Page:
I picked it up and said "Hello?" carefully, ready to bump any telemarketer or neighbor or friend off the line if I needed to do so. (Grandkids would get a little more consideration.)
"Sharon?" said the male voice. "This is Donny Osmond."
"Oh," I said, trying to get my bearings and ramp up for the interview. "You're early!"
"I know," Donny said. "I wanted to be sure I had the right telephone number. I tried to call you a while back to thank you for the story you did on our Las Vegas show but the newspaper wouldn't give me your number."
Are you kidding me?
I know The Deseret News has a pretty strict policy about giving out home phone numbers. (It keeps the nut jobs from finding us except at the workplace.)
But this is crazy.
Why wouldn't I want an Osmond, especially Donny Osmond, to find me?
And who is the idiot that turned him away? Why didn't anyone ask me what I wanted and since when do we turn down a compliment on a story?
I chewed on this for a bit after I finished the phone interview and have now come up with a new policy, effective immediately:
Anytime somebody with the last name of Osmond, Redford, Pitt or Clooney wants to talk to me, put 'em through.

Thursday, May 5, 2011

Interviewing Osmonds

If you asked the Osmonds if they knew me by name or face, they probably couldn't honestly say yes.
But I know them.
Over the years, I've interviewed nearly every one of the famous singing family and covered a funeral and a concert or two.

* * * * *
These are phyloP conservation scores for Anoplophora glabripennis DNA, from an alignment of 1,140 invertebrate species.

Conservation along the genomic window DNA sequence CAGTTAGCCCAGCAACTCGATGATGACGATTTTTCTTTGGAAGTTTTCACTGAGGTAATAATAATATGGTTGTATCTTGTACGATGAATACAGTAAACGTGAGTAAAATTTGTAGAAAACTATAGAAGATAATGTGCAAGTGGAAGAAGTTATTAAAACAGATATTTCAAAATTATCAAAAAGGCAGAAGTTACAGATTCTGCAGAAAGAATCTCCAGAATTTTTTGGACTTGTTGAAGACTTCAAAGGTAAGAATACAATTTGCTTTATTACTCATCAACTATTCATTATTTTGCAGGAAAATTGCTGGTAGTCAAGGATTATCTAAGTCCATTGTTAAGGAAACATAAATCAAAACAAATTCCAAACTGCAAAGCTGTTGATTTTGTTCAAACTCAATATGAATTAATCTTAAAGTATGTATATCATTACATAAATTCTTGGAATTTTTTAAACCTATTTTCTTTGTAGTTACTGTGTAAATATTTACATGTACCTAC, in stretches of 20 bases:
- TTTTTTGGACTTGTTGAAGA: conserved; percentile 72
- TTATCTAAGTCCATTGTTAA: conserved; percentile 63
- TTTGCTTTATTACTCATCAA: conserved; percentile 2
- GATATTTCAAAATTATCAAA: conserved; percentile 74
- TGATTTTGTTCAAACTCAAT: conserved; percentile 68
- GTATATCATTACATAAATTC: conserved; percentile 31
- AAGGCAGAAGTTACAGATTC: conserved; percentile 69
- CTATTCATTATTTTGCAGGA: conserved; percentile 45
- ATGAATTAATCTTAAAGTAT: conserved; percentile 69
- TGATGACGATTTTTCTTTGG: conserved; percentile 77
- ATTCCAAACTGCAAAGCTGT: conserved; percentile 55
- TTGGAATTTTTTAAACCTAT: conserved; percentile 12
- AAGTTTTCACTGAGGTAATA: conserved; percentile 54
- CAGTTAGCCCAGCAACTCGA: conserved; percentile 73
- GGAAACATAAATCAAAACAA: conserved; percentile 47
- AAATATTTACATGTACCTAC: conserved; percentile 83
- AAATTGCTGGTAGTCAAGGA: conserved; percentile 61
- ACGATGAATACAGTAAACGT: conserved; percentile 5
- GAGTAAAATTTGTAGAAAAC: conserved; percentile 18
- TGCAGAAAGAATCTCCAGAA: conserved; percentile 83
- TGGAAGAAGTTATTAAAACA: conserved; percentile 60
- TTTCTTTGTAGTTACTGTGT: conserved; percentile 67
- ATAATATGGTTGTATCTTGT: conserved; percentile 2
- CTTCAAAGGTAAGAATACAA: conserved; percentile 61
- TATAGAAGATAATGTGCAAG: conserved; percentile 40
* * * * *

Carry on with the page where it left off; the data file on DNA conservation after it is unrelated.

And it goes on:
Virl wrote a book and I did a story on him and the book about his mother.
Jay wrote a book and I did a story on him and his book.
Marie wrote a book and I read it.
The Osmond Brothers appeared at Thanksgiving Point for a benefit and I dutifully did an advance and a review, chatting with Merrill and Wayne and Alan along the way.
I interviewed David Osmond prior to his appearing at the SCERA. (Marc and I also saw him in "Joseph and the Amazing Technicolor Dreamcoat" in Salt Lake when Donny fell sick and couldn't appear.)
Marc and I recently drove down to Vegas to catch the Donny and Marie show. (Loved it, by the way.)
Olive Osmond died and I covered the funeral, catching a glimpse of Marie on the way in.
I wrote a feature on Marie's porcelain doll line and got a chance to talk with Marie briefly in the long, long line at the doll shop.
I interviewed Ron Clarke who used to handle the Osmond public relations business.
I watched them faithfully on TV and at the Orem studios now and then.
I've watched them grow up, fall in love, marry, divorce and remarry. I've seen the talk shows come and go.
I watched "Dancing With the Stars" with a passion.
I bet I'm one of the few who still has a copy of their first movie and record.
I've never considered myself a real fan or groupie but I admire the family and their talents.
And as I sit here waiting for a phone call from Donny about his and Marie's new CD with my heart going pitter-patter, I realize it's true.
I think perhaps I am a fan.

Wednesday, May 4, 2011

The master negotiator

We were taking Adell home from lunch since we had to go to the store right by her house anyway for a couple of things.
She was busy in the back seat telling us her stories as 5-year-olds are wont to do and we were listening like the dutiful, interested grandparents we try to be.
The chatter was about her preschool graduation and the new friend she'd made at lunch at Carl's Jr. when she paused long enough to find out if we were going to grandma's house after our shopping.
"No, Grandma and Grandpa have work to do," I said, trying to let her down gently. "But you can pick out a treat if you want at the store."
The Belly Washer